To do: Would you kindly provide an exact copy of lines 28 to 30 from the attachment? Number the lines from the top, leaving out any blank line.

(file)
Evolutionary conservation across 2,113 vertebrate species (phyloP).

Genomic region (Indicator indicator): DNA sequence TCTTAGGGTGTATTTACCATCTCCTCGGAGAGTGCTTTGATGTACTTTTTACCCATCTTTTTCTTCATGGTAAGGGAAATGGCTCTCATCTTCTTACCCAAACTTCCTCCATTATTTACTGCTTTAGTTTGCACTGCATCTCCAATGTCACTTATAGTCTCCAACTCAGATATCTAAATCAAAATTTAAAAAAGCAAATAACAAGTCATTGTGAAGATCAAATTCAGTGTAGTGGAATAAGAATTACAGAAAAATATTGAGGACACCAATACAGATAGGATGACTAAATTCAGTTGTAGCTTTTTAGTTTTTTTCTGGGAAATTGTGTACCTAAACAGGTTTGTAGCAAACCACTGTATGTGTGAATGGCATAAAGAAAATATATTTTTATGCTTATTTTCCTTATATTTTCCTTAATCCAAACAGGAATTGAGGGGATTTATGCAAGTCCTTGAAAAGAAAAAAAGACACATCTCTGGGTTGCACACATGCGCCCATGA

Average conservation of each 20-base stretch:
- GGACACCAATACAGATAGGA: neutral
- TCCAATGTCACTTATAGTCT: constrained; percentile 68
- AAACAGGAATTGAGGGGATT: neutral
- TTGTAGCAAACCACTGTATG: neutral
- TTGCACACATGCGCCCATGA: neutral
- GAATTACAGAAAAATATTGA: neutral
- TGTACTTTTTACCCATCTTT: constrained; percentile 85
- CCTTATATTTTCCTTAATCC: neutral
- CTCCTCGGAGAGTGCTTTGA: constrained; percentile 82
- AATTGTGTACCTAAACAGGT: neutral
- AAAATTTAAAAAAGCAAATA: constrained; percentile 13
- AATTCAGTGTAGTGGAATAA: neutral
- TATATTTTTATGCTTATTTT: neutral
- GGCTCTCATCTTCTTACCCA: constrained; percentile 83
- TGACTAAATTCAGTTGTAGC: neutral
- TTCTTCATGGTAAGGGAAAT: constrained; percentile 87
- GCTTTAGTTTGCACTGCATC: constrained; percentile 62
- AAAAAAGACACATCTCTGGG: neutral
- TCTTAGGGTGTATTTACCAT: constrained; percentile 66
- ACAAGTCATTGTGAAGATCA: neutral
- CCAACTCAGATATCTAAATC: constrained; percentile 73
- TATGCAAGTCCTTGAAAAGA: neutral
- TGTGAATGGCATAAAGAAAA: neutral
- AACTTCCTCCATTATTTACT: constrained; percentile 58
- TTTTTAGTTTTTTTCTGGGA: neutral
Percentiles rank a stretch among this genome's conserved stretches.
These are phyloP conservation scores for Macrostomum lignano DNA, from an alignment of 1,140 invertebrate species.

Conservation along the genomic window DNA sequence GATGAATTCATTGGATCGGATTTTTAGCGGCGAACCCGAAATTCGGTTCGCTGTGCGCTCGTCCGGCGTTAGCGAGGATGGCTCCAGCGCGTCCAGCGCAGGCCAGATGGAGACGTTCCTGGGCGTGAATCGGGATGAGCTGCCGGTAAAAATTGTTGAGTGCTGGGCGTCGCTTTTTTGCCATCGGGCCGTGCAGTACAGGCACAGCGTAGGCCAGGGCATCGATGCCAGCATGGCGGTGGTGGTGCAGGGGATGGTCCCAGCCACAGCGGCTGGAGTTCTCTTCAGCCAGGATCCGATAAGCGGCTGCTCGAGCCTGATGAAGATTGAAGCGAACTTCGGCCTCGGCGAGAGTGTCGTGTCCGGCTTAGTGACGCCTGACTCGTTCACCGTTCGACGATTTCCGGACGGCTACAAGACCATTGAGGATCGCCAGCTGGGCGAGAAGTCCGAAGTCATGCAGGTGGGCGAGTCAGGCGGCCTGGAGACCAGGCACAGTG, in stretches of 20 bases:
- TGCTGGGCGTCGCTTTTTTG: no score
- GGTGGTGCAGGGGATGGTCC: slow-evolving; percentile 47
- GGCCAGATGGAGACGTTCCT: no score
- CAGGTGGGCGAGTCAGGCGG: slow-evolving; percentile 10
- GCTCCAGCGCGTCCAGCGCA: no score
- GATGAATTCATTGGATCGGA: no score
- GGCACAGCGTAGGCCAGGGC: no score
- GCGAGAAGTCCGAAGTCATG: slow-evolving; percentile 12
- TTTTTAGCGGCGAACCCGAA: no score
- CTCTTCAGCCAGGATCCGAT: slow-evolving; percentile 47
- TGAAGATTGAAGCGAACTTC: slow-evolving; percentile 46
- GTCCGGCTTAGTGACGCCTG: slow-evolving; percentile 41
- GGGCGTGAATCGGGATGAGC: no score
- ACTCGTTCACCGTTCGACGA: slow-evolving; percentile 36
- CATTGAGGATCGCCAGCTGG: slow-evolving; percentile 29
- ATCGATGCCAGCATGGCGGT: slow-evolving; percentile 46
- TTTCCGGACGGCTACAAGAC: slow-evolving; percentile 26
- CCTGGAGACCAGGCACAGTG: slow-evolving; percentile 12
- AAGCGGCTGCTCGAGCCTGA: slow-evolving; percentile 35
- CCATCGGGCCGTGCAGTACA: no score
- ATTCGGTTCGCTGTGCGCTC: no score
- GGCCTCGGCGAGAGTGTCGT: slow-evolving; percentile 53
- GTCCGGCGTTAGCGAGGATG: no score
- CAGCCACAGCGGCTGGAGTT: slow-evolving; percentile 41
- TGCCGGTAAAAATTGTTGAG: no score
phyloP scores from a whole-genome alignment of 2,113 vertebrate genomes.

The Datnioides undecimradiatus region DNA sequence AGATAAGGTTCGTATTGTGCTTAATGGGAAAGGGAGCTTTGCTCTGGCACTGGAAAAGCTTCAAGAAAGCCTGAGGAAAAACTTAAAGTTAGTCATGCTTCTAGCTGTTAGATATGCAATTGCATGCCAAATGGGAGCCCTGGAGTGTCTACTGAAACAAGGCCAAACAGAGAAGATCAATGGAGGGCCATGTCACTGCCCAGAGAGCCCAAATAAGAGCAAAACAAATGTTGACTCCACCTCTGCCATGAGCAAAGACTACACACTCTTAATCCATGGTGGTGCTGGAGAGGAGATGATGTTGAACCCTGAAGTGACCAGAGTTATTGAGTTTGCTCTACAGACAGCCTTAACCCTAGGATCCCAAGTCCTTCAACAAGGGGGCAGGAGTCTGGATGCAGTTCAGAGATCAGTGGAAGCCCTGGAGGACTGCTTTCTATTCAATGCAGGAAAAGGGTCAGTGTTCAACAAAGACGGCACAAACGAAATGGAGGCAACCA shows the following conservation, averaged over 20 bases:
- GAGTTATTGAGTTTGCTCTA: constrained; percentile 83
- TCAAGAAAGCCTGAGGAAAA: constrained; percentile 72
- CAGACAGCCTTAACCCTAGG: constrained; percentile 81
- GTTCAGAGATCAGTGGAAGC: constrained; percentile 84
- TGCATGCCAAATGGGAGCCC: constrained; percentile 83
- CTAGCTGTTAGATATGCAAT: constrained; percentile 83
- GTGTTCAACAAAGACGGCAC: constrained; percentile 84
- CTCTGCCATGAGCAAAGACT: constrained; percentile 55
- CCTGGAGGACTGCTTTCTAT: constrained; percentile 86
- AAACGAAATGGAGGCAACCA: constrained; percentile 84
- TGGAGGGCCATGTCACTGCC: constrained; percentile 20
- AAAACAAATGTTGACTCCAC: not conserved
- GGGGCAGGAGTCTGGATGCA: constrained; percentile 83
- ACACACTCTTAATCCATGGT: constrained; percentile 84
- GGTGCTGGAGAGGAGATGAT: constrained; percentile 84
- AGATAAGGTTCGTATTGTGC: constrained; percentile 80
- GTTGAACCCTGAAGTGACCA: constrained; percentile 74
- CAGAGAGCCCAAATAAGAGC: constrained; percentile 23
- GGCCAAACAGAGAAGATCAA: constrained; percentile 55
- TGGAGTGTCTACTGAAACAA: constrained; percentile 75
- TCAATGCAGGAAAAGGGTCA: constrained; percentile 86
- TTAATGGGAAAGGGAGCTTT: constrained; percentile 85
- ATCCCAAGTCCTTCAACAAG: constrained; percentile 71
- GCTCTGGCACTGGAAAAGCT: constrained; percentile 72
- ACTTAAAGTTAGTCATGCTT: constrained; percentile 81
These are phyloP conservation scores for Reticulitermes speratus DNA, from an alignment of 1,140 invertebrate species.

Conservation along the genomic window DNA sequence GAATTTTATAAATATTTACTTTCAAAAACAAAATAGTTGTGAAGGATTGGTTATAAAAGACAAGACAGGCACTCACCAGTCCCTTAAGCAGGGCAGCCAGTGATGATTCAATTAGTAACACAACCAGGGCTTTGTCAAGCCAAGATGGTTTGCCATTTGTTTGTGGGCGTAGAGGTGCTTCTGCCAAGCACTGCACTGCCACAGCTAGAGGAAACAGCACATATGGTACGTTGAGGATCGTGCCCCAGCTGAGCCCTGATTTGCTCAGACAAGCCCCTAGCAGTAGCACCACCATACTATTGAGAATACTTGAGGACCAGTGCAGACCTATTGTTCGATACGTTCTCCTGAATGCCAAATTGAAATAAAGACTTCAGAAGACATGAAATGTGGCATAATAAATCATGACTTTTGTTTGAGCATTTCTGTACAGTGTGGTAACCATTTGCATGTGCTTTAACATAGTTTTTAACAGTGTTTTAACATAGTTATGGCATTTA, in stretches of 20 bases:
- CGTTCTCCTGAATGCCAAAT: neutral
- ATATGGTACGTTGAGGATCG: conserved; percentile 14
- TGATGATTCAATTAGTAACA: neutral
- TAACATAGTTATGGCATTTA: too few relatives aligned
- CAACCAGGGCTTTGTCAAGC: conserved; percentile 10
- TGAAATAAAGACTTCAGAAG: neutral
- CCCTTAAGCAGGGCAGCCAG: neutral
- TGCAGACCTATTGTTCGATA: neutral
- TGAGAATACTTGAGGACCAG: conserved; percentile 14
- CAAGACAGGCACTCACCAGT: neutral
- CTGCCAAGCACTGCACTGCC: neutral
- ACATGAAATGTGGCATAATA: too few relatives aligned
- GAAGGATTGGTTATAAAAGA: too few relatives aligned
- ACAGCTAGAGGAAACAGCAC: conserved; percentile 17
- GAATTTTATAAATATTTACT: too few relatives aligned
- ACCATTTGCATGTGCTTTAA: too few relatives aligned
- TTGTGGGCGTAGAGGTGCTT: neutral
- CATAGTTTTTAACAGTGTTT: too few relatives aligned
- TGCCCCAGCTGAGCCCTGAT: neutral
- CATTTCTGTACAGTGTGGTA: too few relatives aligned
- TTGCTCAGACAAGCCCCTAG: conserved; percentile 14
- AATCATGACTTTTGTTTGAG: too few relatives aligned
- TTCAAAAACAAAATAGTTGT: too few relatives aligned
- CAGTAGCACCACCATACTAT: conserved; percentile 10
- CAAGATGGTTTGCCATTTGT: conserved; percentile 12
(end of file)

- TTTTTAGTTTTTTTCTGGGA: neutral
Percentiles rank a stretch among this genome's conserved stretches.
These are phyloP conservation scores for Macrostomum lignano DNA, from an alignment of 1,140 invertebrate species.